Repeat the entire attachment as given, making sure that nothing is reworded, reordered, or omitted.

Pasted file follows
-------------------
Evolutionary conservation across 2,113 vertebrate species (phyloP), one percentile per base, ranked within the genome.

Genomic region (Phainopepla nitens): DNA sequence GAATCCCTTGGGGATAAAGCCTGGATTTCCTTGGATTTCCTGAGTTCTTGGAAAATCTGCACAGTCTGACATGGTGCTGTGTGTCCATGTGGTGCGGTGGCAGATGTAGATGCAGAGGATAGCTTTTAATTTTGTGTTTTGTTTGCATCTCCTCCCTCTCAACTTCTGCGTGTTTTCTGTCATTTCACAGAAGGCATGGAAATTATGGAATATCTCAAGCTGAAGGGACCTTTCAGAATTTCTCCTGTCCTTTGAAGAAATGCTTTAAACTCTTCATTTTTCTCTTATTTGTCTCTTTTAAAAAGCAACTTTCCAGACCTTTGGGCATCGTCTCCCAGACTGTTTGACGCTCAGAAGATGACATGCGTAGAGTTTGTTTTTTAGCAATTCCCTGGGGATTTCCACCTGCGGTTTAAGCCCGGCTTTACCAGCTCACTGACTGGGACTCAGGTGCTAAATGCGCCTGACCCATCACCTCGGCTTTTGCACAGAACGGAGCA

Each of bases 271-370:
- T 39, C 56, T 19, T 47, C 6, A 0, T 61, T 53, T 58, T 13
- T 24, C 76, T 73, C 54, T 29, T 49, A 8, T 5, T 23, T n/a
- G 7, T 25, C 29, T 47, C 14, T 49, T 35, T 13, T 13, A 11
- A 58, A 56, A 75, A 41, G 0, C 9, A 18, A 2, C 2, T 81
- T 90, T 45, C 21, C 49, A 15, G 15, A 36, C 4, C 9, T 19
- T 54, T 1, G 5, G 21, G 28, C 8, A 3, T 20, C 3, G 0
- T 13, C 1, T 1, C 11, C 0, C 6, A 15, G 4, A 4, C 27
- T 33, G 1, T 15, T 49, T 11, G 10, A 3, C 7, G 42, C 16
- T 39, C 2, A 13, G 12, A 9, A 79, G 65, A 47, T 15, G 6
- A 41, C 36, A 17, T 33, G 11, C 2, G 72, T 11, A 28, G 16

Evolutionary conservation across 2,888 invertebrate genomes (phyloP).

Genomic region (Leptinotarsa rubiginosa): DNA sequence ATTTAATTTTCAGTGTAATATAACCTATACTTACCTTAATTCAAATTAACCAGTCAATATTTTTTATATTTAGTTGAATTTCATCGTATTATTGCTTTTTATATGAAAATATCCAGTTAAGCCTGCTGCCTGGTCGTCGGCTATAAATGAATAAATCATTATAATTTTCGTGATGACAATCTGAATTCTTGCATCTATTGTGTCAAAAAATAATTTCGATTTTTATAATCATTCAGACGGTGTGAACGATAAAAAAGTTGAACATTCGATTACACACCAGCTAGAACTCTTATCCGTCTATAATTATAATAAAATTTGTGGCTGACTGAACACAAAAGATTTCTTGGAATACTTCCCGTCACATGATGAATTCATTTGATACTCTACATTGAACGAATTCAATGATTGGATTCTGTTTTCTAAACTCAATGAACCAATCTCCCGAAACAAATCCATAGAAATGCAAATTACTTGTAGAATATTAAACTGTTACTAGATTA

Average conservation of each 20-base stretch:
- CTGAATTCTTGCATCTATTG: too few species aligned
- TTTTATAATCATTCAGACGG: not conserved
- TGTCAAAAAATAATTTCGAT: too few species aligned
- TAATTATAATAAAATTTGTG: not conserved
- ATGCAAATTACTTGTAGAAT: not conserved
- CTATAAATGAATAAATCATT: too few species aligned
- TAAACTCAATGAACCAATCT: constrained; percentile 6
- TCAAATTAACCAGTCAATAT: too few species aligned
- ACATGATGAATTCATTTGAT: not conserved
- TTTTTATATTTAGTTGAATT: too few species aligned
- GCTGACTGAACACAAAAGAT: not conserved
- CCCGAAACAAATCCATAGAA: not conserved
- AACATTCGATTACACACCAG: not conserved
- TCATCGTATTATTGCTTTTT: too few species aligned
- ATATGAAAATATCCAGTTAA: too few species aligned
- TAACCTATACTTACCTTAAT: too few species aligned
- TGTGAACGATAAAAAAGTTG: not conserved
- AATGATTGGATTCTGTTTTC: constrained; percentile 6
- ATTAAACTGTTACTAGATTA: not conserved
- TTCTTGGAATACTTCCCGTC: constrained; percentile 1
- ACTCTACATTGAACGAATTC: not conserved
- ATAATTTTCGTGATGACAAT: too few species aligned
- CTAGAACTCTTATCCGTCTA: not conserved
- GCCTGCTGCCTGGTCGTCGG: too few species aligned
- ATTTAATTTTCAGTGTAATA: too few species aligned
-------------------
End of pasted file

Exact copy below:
Evolutionary conservation across 2,113 vertebrate species (phyloP), one percentile per base, ranked within the genome.

Genomic region (Phainopepla nitens): DNA sequence GAATCCCTTGGGGATAAAGCCTGGATTTCCTTGGATTTCCTGAGTTCTTGGAAAATCTGCACAGTCTGACATGGTGCTGTGTGTCCATGTGGTGCGGTGGCAGATGTAGATGCAGAGGATAGCTTTTAATTTTGTGTTTTGTTTGCATCTCCTCCCTCTCAACTTCTGCGTGTTTTCTGTCATTTCACAGAAGGCATGGAAATTATGGAATATCTCAAGCTGAAGGGACCTTTCAGAATTTCTCCTGTCCTTTGAAGAAATGCTTTAAACTCTTCATTTTTCTCTTATTTGTCTCTTTTAAAAAGCAACTTTCCAGACCTTTGGGCATCGTCTCCCAGACTGTTTGACGCTCAGAAGATGACATGCGTAGAGTTTGTTTTTTAGCAATTCCCTGGGGATTTCCACCTGCGGTTTAAGCCCGGCTTTACCAGCTCACTGACTGGGACTCAGGTGCTAAATGCGCCTGACCCATCACCTCGGCTTTTGCACAGAACGGAGCA

Each of bases 271-370:
- T 39, C 56, T 19, T 47, C 6, A 0, T 61, T 53, T 58, T 13
- T 24, C 76, T 73, C 54, T 29, T 49, A 8, T 5, T 23, T n/a
- G 7, T 25, C 29, T 47, C 14, T 49, T 35, T 13, T 13, A 11
- A 58, A 56, A 75, A 41, G 0, C 9, A 18, A 2, C 2, T 81
- T 90, T 45, C 21, C 49, A 15, G 15, A 36, C 4, C 9, T 19
- T 54, T 1, G 5, G 21, G 28, C 8, A 3, T 20, C 3, G 0
- T 13, C 1, T 1, C 11, C 0, C 6, A 15, G 4, A 4, C 27
- T 33, G 1, T 15, T 49, T 11, G 10, A 3, C 7, G 42, C 16
- T 39, C 2, A 13, G 12, A 9, A 79, G 65, A 47, T 15, G 6
- A 41, C 36, A 17, T 33, G 11, C 2, G 72, T 11, A 28, G 16

Evolutionary conservation across 2,888 invertebrate genomes (phyloP).

Genomic region (Leptinotarsa rubiginosa): DNA sequence ATTTAATTTTCAGTGTAATATAACCTATACTTACCTTAATTCAAATTAACCAGTCAATATTTTTTATATTTAGTTGAATTTCATCGTATTATTGCTTTTTATATGAAAATATCCAGTTAAGCCTGCTGCCTGGTCGTCGGCTATAAATGAATAAATCATTATAATTTTCGTGATGACAATCTGAATTCTTGCATCTATTGTGTCAAAAAATAATTTCGATTTTTATAATCATTCAGACGGTGTGAACGATAAAAAAGTTGAACATTCGATTACACACCAGCTAGAACTCTTATCCGTCTATAATTATAATAAAATTTGTGGCTGACTGAACACAAAAGATTTCTTGGAATACTTCCCGTCACATGATGAATTCATTTGATACTCTACATTGAACGAATTCAATGATTGGATTCTGTTTTCTAAACTCAATGAACCAATCTCCCGAAACAAATCCATAGAAATGCAAATTACTTGTAGAATATTAAACTGTTACTAGATTA

Average conservation of each 20-base stretch:
- CTGAATTCTTGCATCTATTG: too few species aligned
- TTTTATAATCATTCAGACGG: not conserved
- TGTCAAAAAATAATTTCGAT: too few species aligned
- TAATTATAATAAAATTTGTG: not conserved
- ATGCAAATTACTTGTAGAAT: not conserved
- CTATAAATGAATAAATCATT: too few species aligned
- TAAACTCAATGAACCAATCT: constrained; percentile 6
- TCAAATTAACCAGTCAATAT: too few species aligned
- ACATGATGAATTCATTTGAT: not conserved
- TTTTTATATTTAGTTGAATT: too few species aligned
- GCTGACTGAACACAAAAGAT: not conserved
- CCCGAAACAAATCCATAGAA: not conserved
- AACATTCGATTACACACCAG: not conserved
- TCATCGTATTATTGCTTTTT: too few species aligned
- ATATGAAAATATCCAGTTAA: too few species aligned
- TAACCTATACTTACCTTAAT: too few species aligned
- TGTGAACGATAAAAAAGTTG: not conserved
- AATGATTGGATTCTGTTTTC: constrained; percentile 6
- ATTAAACTGTTACTAGATTA: not conserved
- TTCTTGGAATACTTCCCGTC: constrained; percentile 1
- ACTCTACATTGAACGAATTC: not conserved
- ATAATTTTCGTGATGACAAT: too few species aligned
- CTAGAACTCTTATCCGTCTA: not conserved
- GCCTGCTGCCTGGTCGTCGG: too few species aligned
- ATTTAATTTTCAGTGTAATA: too few species aligned